I was just using that as an example to illustrate my point, I wasn't trying to get into the specifics of rent control lol. My main point was to illustrate the difference, in my view, between an economic argument and a political one. The economic analysis says that it would lower housing availability in the area where the control is in place, and the political analysis asks whether that's okay due to the other circumstances. I suppose you could measure that abstractly with MWTP or some other metric to try to see if the people in the market come out higher on utility, but those are all such vague metrics dependent on so many assumptions that I wouldn't take an economic analysis of the situation as particularly useful outside of a classroom.
I don't really understand this point of view. You're essentially saying that quantitative policy analysis isn't useful.

I think we might just be debating the semantics of what constitutes "economics" versus other social sciences. I think we'd probably find more common ground if we reframed the discussion around "quantitative analysis of social issues."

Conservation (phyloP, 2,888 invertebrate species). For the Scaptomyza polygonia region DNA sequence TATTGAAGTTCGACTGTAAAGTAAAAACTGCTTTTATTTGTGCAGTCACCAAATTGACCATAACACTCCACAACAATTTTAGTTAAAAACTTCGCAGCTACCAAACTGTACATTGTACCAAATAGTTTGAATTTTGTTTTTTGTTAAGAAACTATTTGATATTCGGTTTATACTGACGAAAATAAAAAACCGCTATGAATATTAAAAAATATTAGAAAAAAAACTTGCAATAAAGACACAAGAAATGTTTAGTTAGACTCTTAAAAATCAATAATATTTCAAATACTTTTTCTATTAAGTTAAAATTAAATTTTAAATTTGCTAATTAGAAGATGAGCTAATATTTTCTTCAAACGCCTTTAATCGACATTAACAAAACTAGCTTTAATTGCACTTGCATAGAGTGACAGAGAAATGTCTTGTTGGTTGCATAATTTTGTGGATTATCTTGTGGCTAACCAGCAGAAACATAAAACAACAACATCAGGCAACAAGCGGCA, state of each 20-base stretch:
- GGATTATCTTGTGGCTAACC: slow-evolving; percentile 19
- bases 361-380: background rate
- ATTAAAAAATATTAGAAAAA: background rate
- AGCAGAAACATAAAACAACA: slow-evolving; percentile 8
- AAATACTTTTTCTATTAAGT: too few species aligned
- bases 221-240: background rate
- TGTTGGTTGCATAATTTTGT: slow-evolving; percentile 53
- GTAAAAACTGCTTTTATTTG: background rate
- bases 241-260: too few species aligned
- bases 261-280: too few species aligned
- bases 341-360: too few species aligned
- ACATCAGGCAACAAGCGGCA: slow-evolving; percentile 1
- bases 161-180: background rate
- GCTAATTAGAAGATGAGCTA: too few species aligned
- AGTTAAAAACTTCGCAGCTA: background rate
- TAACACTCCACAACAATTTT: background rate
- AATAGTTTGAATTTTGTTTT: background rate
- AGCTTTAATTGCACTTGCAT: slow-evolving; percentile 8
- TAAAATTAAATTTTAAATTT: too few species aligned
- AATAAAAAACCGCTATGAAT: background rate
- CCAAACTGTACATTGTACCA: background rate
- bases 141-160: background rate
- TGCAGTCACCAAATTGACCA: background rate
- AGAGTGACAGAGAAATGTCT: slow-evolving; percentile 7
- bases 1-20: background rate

02:15 PM on 12/06/14 
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But where do you draw the boundaries on what constitutes "economics" and what doesn't? Is a game-theoretic model of voting or social choice not "economics"?
I know it when I see it!

But honestly, I'd say it would depend on the exact situation, I wouldn't say game theory makes it an economic analysis by default. A game theoretic model of voting could certainly fall under a different social science than economics in my view.

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I don't really understand this point of view. You're essentially saying that quantitative policy analysis isn't useful.

I think we might just be debating the semantics of what constitutes "economics" versus other social sciences. I think we'd probably find more common ground if we reframed the discussion around "quantitative analysis of social issues."
Yeah I think we're talking past each other a bit haha. I wasn't trying to say that quantitative policy analysis isn't useful. I'm all for quantitative analysis. However, in my experience examining social issues using economic models they were too abstract to adequately (for me) model human behavior due to the assumptions inherent in them. Even with quantitative analysis of social issues, there isn't going to be an "answer" to the issue.